The koala retrovirus (KoRV) is a virus that, like other retroviruses such as HIV, inserts itself into the DNA of an infected cell. At some point in the past 50,000 years, KoRV has infected the egg or sperm cells of koalas, leading to offspring that carry the retrovirus in every cell in their body.
The entire koala population of Queensland and New South Wales in Australia now carry copies of KoRV in their genome. All animals, including humans, have gone through similar “germ line” infections by retroviruses at some point in their evolutionary history and contain many ancient retroviruses in their genomes. These retroviruses have, over millions of years, mutated into degraded, inactive forms that are no longer harmful to the host.
Since in most animal species this process occurred millions of years ago, the immediate health effects on the host at that time are unknown but it has been suspected for some time that the invasion of a genome by a retrovirus may have considerable detrimental health effects. The koala is at a very early stage of this process when the retrovirus is still active and these health effects can be studied.
Since retroviruses can cause cancer, it was thought that there is a link between KoRV and the high frequency of lymphoma, leukemia and other cancers in koalas from northern Australia. To investigate this link, scientists at the Leibniz-IZW sequenced DNA from wild koalas suffering from cancer. This allowed them to accurately detect the number of copies of KoRV in the koala genomes and identify the precise locations where the retrovirus had inserted its DNA. By comparing this information between healthy and tumor tissues in single koalas, and by comparing insertion sites between koala individuals, they found multiple links between KoRV and genes known to be involved in the kind of cancers to which koalas are prone.
“Each koala carries around 80 – 100 inherited copies of KoRV in its genome. The genomic locations of most of these are not shared between koalas, indicating a rapid expansion and accumulation of KoRV copies in the population. Each time a retrovirus copies and re-inserts itself into the genome, it causes a mutation, potentially disrupting gene expression, which could be detrimental to the host,” says Prof Alex Greenwood, Head of Department of Wildlife Diseases at the Leibniz-IZW. This means that by frequently copying itself to new locations in the genome, KoRV is currently conferring a high mutational load on the koala population.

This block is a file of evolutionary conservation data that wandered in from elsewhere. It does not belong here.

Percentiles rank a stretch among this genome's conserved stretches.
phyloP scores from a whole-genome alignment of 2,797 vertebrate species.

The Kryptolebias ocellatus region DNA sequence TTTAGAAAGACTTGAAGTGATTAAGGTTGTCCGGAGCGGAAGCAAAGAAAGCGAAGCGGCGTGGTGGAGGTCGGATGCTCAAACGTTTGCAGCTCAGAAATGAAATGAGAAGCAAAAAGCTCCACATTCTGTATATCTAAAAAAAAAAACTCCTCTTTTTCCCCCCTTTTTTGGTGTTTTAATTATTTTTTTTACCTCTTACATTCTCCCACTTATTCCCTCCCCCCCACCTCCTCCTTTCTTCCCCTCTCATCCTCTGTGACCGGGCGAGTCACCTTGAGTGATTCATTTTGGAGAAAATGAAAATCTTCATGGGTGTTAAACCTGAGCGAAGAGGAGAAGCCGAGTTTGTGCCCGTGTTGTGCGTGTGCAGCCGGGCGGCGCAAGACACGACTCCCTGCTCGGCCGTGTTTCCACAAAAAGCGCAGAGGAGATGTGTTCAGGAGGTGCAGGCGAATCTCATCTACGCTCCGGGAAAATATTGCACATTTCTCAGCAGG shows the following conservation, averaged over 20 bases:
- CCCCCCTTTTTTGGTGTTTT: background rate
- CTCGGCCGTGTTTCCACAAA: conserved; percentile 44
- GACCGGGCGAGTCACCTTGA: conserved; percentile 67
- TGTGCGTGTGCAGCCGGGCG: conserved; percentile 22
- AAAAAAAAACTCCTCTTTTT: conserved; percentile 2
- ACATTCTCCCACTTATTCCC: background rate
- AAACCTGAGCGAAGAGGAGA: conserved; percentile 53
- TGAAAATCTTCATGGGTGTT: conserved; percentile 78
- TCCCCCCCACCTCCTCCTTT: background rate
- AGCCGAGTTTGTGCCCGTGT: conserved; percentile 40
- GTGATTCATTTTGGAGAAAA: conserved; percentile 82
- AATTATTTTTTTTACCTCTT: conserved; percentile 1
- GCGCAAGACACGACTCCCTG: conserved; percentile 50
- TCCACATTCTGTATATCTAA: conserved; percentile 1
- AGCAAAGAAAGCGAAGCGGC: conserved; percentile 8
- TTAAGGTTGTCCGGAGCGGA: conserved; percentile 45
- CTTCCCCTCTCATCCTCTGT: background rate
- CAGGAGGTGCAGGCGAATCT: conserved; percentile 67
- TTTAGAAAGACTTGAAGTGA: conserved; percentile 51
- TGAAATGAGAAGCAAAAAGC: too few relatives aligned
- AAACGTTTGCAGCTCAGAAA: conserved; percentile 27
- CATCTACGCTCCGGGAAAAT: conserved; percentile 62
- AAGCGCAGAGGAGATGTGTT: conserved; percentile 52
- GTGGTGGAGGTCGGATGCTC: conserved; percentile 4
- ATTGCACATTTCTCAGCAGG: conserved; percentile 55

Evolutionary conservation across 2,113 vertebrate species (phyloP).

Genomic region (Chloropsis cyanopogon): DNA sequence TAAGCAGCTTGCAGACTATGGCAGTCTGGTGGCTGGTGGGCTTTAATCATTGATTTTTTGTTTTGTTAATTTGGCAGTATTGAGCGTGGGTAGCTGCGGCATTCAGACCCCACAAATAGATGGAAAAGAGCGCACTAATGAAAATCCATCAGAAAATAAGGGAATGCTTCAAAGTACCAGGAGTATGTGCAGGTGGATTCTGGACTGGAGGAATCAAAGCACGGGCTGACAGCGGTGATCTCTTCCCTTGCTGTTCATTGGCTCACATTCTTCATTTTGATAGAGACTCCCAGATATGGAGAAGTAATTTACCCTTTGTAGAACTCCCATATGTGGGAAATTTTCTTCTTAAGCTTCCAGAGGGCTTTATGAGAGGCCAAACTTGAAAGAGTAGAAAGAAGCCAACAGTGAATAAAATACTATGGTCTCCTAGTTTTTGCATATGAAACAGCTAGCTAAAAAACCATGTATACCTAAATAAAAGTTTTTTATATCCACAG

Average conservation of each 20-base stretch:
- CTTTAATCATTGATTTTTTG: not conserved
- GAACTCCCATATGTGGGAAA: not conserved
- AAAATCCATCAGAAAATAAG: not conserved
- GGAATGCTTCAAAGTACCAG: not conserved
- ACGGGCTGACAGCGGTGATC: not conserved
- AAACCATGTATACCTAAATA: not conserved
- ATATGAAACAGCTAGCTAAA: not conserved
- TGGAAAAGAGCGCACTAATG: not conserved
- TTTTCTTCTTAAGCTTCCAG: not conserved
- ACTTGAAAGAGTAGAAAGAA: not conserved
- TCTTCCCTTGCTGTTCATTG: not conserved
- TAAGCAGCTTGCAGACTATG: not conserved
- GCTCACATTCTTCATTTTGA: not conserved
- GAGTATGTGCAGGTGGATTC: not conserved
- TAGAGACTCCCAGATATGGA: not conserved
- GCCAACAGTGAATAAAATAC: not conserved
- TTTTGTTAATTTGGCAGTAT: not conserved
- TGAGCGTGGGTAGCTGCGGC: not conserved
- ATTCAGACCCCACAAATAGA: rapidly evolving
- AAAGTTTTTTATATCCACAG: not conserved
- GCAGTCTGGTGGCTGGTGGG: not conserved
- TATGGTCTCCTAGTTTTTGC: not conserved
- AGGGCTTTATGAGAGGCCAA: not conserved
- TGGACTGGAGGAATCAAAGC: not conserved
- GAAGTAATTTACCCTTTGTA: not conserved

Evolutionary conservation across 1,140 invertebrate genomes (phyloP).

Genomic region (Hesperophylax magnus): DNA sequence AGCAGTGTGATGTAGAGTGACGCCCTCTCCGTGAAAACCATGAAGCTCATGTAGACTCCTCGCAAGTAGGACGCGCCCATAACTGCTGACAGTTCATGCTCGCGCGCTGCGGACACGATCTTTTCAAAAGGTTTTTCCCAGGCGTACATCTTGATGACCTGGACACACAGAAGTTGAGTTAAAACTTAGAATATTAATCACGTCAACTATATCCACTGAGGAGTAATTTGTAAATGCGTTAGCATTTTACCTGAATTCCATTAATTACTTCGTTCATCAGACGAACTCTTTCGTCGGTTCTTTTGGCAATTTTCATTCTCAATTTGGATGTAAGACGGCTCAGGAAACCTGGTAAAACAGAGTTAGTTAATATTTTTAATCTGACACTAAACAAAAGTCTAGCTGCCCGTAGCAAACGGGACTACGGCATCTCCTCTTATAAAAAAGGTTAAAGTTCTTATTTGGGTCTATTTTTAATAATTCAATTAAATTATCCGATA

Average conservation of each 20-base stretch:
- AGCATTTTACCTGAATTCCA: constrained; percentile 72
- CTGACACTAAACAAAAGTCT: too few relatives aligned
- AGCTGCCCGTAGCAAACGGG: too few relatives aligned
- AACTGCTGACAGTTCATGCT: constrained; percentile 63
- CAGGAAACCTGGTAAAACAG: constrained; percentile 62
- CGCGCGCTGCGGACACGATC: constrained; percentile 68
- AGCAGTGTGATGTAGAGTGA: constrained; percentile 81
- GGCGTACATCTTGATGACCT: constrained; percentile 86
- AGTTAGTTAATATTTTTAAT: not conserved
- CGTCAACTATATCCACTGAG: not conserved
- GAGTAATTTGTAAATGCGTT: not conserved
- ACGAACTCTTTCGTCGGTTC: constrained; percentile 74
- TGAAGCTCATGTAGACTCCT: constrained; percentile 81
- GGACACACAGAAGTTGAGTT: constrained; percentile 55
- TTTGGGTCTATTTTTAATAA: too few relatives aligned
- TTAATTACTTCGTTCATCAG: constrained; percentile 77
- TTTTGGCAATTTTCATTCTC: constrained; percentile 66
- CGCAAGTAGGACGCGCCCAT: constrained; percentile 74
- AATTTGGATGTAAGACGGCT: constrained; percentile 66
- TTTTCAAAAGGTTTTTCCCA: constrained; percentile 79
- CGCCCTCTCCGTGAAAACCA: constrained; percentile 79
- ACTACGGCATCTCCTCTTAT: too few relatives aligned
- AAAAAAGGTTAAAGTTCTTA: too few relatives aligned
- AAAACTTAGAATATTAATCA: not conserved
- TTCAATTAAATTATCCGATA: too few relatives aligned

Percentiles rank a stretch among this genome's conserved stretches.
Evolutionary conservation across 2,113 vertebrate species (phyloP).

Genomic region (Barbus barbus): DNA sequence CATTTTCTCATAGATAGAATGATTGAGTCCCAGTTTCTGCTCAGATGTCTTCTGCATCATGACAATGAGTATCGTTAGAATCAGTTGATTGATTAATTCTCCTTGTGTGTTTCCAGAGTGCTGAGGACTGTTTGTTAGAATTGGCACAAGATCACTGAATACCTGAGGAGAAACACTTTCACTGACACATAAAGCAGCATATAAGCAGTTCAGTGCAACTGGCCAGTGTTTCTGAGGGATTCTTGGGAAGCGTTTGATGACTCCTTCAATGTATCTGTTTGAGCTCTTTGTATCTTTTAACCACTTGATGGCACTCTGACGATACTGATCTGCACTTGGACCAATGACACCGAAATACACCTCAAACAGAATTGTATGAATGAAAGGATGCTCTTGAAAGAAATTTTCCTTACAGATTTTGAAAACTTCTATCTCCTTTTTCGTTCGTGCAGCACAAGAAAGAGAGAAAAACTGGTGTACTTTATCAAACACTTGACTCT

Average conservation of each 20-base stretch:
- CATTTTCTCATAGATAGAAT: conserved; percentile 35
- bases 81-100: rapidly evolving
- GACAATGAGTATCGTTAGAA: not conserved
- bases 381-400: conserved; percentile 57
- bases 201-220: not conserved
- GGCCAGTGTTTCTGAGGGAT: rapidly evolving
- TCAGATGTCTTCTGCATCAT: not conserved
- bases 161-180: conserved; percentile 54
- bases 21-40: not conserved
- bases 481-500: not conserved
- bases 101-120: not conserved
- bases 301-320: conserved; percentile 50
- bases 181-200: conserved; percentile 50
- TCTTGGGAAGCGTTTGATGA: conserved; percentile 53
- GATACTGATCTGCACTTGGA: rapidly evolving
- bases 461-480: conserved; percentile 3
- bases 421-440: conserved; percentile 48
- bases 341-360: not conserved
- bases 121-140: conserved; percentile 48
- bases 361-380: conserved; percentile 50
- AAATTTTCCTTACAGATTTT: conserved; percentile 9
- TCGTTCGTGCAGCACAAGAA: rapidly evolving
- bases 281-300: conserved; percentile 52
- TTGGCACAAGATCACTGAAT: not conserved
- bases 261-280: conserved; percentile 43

Tumor tissues contain many new copies of KoRV, indicating that KoRV is more active in tumor cells. These copies generally were located close to genes associated with cancer. New KoRV insertions in tumor tissues affected the expression of genes in their vicinity. Such changes in gene expression associated with cancer can cause increased cell growth and proliferation, which leads to tumors. Although other factors may also contribute to cancer in koalas, the mutational burden from KoRV likely increases the frequency of cells becoming cancerous and may shorten the time for cancer to develop.
In one koala, a copy of KoRV was found that had incorporated an entire cancer-related gene from the koala genome into its DNA sequence. This greatly increased expression of this gene and most likely caused cancer in this particular koala. If this mutated virus is transmissible, it would be of grave concern for koala conservation efforts. Comparing the genomic location of KoRVs between koalas also suggests that KoRV may predispose related koalas to particular tumors, with koalas sharing KoRV insertions in specific cancer-related genes suffering from similar types of cancer which they can pass on to their offspring. Across all koalas studied, there were “hot spots” in the genome where KoRV frequently inserts itself. These hot spots were also located in proximity to genes associated with cancer. “In summary then, we find multiple links at the genomic level between cancer-related genes and KoRV, revealing ways in which KoRV underlies the high frequency of cancer in koalas,” explains Gayle McEwen, scientist at the Leibniz-IZW.
The results highlight the detrimental health consequences that wildlife species can suffer following germline infection by retroviruses. Germline invasions have been repeatedly experienced during vertebrate evolution and have shaped vertebrate genomes, including the lineage leading to modern humans. These were most likely associated with severe detrimental health effects, which must be endured and overcome to ensure species survival. The scientists at the Leibniz-IZW have previously shown that old retroviruses present in the koala genome aid the rapid degradation of KoRV. The koala finds itself in a race to survive the effects of KoRV long enough for the virus to be degraded. Considering the many threats to koalas, it is a race they need to win.
Reference: “Retroviral integrations contribute to elevated host cancer rates during germline invasion” by Gayle K. McEwen, David E. Alquezar-Planas, Anisha Dayaram, Amber Gillett, Rachael Tarlinton, Nigel Mongan, Keith J. Chappell, Joerg Henning, Milton Tan, Peter Timms, Paul R. Young, Alfred L. Roca and Alex D. Greenwood, 26 February 2021, Nature Communications.